Journal of Insect Conservation

, Volume 14, Issue 2, pp 115–124 | Cite as

The impact of apiculture on the genetic structure of wild honeybee populations (Apis mellifera) in Sudan

  • Mogbel A. A. El-Niweiri
  • Robin F. A. Moritz
Original Paper


Apiculture often relies on the importation of non-native honeybees (Apis mellifera) and large distance migratory beekeeping. These activities can cause biodiversity conflicts with the conservation of wild endemic honeybee subspecies. We studied the impact of large scale honeybee imports on managed and wild honeybee populations in Sudan, a centre of biodiversity of A. mellifera, using as set of linked microsatellite DNA loci and mitochondrial DNA markers. The mitochondrial DNA analyses showed that all wild honey bees exclusively belonged to African haplotypes. However, we revealed non-native haplotypes in managed colonies on apiaries reflecting unambiguous evidence of imports from European stock. Moreover, we found significantly higher linkage disequilibria for microsatellite markers in wild populations in regions with apiculture compared to wild populations which had no contact to beekeeping. Introgression of imported honeybees was only measurable at the population level in close vicinity to apicultural activities but not in wild populations which represent the vast majority of honeybees in Sudan.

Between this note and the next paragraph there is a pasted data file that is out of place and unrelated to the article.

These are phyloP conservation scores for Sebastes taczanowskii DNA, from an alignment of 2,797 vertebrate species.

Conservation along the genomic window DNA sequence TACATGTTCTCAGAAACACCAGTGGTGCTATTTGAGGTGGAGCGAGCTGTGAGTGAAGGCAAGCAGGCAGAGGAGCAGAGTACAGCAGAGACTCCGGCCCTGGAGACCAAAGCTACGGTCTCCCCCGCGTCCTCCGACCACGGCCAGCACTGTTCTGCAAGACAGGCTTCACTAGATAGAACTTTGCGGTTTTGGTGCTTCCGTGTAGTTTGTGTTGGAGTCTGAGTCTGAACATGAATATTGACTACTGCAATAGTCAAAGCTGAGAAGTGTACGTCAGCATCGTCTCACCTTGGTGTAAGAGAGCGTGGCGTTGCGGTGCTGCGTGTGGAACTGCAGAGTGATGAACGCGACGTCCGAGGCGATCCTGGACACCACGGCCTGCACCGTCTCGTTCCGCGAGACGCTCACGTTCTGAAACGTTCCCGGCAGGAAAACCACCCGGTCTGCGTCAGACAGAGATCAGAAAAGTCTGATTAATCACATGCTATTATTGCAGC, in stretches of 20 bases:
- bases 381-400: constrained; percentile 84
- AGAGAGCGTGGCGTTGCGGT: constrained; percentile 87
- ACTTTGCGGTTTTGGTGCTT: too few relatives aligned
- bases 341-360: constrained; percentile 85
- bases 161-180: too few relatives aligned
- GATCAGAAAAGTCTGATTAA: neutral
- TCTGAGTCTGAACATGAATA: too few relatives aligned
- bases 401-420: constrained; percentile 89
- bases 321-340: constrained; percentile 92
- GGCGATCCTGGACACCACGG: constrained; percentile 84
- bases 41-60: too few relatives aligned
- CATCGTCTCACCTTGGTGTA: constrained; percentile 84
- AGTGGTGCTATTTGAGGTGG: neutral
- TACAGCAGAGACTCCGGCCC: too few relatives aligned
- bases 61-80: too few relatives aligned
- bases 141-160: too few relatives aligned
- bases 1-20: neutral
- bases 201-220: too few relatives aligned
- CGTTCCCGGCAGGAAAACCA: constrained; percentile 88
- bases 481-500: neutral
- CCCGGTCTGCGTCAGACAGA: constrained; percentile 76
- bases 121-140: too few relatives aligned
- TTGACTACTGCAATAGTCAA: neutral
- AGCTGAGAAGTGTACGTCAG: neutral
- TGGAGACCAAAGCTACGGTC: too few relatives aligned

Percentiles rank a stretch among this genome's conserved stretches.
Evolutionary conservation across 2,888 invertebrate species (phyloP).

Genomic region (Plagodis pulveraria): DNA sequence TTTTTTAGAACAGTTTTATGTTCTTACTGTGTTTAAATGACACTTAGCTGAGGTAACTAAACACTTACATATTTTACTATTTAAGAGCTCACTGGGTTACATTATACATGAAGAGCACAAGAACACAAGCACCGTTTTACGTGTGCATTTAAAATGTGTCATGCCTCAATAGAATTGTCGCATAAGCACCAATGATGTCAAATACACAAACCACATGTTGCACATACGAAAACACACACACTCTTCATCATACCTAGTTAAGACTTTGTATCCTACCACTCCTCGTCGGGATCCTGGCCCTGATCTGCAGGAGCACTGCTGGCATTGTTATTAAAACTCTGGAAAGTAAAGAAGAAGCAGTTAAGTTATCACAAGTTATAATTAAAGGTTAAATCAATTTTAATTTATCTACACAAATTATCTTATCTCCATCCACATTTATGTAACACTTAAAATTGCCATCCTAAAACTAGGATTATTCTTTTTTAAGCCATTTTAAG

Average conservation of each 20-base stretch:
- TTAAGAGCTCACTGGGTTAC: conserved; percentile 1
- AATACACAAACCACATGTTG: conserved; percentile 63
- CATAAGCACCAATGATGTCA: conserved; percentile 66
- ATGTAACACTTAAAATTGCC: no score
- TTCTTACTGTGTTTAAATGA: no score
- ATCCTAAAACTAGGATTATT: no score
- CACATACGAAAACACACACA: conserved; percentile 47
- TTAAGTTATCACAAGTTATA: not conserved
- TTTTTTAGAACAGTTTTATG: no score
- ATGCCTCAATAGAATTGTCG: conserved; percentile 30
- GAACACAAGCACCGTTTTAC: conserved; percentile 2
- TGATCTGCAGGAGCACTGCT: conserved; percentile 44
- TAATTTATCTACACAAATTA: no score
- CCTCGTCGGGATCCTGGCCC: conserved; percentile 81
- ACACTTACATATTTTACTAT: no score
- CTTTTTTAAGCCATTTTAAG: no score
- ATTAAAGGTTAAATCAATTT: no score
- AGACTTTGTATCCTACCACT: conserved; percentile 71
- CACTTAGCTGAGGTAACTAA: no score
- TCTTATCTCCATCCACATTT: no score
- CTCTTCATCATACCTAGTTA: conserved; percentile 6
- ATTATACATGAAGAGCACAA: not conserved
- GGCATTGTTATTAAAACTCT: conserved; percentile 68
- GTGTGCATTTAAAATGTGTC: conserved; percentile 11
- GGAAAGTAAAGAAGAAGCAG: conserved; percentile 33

Apis mellifera  Beekeeping Conservation Honeybee Microsatellite DNA Mitochondrial DNA Introgression Competition DNA 



Financial support was granted to MAAEN by the National Centre for Research, Khartoum, Sudan and German Academic Exchange Service (DAAD) fellowship and the Europe Strategic Research Project BEE SHOP (RFAM).


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Copyright information

© Springer Science+Business Media B.V. 2009

Authors and Affiliations

  • Mogbel A. A. El-Niweiri
    • 1
    • 2
  • Robin F. A. Moritz
    • 1
  1. 1.Institut für BiologieMartin-Luther-Universität Halle-WittenbergHalle a.d. SaaleGermany
  2. 2.Apiculture Research UnitNational Centre for ResearchKhartoumSudan

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